The Ethiopian political landscape has been constantly changing faster than we can keep track of, with changing events even before we go to the press. The best we can do, however, is to try to find the background stories behind these eventualities by trying to ask the “Why” question and recall the reasoning.

Trump may have anti-Muslim views or want to ignore climate change. But the Ethiopian stand on these issues has a different view. Despite what is written in the constitution, where it is clearly spelled out that governments and religions, whether Muslim or Christian are different, this government has surged into both and trespassed their freedom from one another. The synod’s clear internal law of the Patriarchal power until death has been trampled with, thus dividing the Orthodox Church into two-one as a political allegiance and the other as the synod’s resolute stand. The Patriarch with the rightful leadership had to flee the country. There is no better evidence than that of the intervention. The same can be said with what happened to members of the “Listen to our voices” committee members. Some were set free after being kept behind bars, while others are still languishing there.

Ministerial reshuffles and in some cases demotions and promotional steps have taken place while the 6 months’ state ofe is still on hold. In both cases the “Why” questions still wait to be answered. The peaceful protest which were triggered by the so-called revision of the master plan of the capital was reverberating from one or two towns and villages to more and more, getting stronger and stronger, and gathering more and more issues and human right issues.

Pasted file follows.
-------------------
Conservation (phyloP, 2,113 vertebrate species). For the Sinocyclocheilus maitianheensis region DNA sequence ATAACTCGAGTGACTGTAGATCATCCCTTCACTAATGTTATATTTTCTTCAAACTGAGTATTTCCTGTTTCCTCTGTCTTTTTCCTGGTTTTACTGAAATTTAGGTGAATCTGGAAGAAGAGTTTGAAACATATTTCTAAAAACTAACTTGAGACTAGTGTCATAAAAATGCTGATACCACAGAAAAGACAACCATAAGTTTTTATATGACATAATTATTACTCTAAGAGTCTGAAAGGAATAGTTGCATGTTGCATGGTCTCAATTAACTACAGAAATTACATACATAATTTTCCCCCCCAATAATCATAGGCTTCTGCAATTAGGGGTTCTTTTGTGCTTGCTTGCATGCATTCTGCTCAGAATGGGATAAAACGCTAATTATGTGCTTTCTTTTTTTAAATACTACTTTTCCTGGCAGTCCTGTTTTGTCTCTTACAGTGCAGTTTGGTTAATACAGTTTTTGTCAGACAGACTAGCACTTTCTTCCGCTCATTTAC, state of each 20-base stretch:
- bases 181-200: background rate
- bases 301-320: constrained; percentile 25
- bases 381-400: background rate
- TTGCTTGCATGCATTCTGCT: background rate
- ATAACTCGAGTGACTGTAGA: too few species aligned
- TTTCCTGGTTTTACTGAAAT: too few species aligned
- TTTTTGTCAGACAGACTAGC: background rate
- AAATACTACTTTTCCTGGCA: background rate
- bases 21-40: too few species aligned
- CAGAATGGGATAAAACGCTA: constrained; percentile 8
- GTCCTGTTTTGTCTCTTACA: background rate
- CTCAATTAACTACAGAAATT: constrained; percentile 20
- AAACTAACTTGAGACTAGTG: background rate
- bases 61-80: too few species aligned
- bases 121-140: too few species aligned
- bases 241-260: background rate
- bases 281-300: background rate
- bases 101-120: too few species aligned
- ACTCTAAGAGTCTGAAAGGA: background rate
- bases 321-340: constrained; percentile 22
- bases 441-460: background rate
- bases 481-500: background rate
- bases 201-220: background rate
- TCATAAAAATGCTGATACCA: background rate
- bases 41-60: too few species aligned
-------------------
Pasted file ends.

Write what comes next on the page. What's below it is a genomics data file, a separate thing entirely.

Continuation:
The ”Irrecha” annual celebration held at Bishoftu and the OPDO intervention to take advantage of the occasion to promote their political ideologues where over a million people had gathered took things in the wrong direction too quickly to stopped by security forces.

Dozens died in a stampede. The natural instincts to flee looking for safety had lead people to fall into a deep trench that happened to be on their way. The fire accident at Kilinto prison cells galvanized the peaceful protests into a rage. Breaking and burning down investments was indeed suicidal. It ended up in harming the poor.

The ruling party or the Ethiopian Government had earlier blamed certain terrorist elements behind all these people’s rebellion. It even pointed its fingers to its Eritrean neighbors.

Later, however, a new and vital excuse found its way into the political scene of the country. Finger pointing at the discovered cause followed by apologies. A deep assessment was said to have taken place. The assessment was the most in depth in the last 15 years. It resulted in a reshuffle in defiance to what people really wanted or expected. We stand on our toes and wait for what the bunch of doctors and the elite will do. We might end up with the essence of Chinua Achebe’s “Man of the People” where political election race was just for the aim of “having a bite from the cake” or as one Kenyan writer wrote “It is Our Turn to Eat.”

We now ask the ‘where’ question. Where do we go from here? Unpredictable like the US presidential election?

Published on Nov 22,2016 [ Vol 17 ,No 864]